Title: Advancing the Use of Sparse Knowledge for Qualitative Models and Simulations
Abstract: Computer simulations are used on a large scale, but it is often the case that we lack precise numerical data and have instead sparse or incomplete descriptions of systems. Qualitative reasoning is used to address the gap between the infinite complexity of the world and our partial knowledge of it, which defies traditional numerical modelling and generalises the reasoning to the qualitative behaviour capturing the key aspects. Modelling and simulation in qualitative setups have been successfully used in a variety of fields, such as physics, ecology, engineering, robotics and education. However, performing qualitative simulations is a computationally expensive task, and there is always the question of how to maximise the information inferable from the available sparse knowledge.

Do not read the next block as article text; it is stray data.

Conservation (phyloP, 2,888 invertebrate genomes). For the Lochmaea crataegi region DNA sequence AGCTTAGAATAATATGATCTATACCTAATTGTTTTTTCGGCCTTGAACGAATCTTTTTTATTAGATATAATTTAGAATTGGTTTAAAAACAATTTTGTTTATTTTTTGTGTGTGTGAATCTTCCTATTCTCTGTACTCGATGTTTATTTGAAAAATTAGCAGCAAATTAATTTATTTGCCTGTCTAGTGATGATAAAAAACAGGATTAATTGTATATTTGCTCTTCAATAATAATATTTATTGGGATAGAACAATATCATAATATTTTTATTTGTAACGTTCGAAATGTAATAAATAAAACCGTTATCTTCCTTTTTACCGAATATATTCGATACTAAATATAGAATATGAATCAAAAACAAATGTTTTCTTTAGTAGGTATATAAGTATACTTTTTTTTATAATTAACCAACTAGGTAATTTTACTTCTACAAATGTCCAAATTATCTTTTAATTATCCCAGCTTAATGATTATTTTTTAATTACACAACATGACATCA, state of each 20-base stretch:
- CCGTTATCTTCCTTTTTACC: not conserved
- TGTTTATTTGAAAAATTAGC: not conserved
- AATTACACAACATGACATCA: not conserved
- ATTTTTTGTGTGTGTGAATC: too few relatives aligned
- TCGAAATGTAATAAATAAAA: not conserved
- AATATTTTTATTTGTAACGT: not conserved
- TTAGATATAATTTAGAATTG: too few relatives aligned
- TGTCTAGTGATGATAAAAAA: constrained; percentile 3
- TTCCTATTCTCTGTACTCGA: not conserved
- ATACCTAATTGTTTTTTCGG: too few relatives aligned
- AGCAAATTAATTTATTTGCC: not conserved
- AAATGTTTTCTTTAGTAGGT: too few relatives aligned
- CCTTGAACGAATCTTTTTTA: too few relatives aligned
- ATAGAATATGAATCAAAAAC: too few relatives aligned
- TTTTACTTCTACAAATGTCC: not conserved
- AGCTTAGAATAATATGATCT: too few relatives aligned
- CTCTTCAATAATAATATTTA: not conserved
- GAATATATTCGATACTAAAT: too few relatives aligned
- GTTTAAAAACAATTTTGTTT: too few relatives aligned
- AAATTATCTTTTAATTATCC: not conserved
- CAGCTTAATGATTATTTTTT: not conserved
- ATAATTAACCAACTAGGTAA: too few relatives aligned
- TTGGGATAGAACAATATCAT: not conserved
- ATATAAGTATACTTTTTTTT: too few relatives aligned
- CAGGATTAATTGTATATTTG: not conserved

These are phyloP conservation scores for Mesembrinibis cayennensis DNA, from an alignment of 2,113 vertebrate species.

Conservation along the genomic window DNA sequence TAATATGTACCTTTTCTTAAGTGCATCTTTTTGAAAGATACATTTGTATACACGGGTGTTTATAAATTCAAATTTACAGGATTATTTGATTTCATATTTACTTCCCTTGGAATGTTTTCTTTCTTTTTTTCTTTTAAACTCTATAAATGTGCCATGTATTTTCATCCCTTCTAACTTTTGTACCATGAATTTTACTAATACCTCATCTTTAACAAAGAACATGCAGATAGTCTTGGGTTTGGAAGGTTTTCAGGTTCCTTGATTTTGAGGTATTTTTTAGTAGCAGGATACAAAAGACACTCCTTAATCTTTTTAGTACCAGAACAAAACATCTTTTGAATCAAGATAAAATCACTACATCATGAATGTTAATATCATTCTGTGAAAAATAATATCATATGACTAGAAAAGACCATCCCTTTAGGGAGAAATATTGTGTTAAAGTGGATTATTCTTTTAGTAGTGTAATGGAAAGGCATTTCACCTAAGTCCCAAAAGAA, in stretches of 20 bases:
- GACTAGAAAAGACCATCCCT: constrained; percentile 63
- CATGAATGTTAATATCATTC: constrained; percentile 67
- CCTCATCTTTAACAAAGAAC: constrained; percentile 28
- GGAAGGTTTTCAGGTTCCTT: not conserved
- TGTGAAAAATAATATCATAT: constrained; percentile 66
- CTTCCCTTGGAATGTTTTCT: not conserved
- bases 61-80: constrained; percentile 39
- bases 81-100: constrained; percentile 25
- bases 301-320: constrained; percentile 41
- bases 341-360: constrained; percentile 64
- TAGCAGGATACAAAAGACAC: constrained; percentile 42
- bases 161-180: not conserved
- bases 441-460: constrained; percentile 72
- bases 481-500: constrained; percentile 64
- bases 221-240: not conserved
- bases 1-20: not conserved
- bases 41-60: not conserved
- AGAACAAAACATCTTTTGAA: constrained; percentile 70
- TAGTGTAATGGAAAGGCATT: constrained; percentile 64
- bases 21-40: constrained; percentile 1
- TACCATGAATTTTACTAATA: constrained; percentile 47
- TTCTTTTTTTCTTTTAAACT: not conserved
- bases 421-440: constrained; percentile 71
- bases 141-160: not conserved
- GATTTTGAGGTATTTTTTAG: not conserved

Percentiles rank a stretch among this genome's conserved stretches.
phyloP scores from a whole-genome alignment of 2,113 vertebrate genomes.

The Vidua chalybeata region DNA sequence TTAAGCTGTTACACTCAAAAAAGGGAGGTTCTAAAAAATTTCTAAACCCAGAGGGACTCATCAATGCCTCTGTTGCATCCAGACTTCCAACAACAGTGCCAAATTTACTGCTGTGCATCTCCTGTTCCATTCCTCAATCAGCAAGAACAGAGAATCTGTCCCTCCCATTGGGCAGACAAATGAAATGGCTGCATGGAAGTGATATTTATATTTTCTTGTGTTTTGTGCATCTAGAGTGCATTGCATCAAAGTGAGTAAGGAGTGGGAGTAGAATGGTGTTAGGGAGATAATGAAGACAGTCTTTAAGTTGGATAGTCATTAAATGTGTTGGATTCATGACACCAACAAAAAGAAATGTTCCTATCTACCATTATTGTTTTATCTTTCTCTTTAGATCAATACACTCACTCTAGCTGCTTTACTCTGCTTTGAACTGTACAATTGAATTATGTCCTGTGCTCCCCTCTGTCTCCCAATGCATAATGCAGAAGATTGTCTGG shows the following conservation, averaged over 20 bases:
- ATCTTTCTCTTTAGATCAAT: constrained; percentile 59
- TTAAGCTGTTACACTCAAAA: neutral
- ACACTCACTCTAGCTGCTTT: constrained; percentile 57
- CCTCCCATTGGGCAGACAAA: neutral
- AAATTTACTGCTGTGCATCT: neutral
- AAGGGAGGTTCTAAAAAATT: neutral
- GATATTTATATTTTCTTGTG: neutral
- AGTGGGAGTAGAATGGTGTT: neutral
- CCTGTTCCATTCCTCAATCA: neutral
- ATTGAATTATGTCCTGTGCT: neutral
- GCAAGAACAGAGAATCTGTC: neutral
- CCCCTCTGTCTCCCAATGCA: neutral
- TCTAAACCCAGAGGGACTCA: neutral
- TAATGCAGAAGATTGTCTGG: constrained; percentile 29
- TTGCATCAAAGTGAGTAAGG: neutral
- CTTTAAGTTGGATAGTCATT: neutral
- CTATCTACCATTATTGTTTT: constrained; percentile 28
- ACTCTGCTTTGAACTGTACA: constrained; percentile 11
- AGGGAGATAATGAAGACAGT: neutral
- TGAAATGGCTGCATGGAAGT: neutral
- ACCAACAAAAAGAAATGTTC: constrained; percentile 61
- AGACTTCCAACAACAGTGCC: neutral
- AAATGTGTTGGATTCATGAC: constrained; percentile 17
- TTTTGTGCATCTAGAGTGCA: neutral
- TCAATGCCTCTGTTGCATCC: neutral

In this presentation I will talk about my master thesis, where my supervisors and I take a theoretical approach to this problem, and make the following contributions. First, we develop a new partial axiomatisation that is better suited for simulation analysis. Second, using this axiomatisation, we identify inconsistencies of state graphs resulted from the use of sparse knowledge, and suggest solutions for these. Third, we introduce the problem of early inconsistency detection, requiring non-trivial inequality reasoning in the context of partial knowledge. Fourth, we formulate a generalisation of this problem, called the "combining changes problem," and analyse it from a complexity theoretic perspective, proving it to be polynomial under reasonable assumptions. Fifth, we derive a practical procedure for the early identification of contradictory relations, making qualitative reasoning simulations more efficient by reducing the number of eligible compound terminations early. As a general result, our work demonstrates the value of a theoretical approach to this problem when grounded by practical examples, realised using Garp3, clarifying the concepts and problems, and motivating the methods we developed.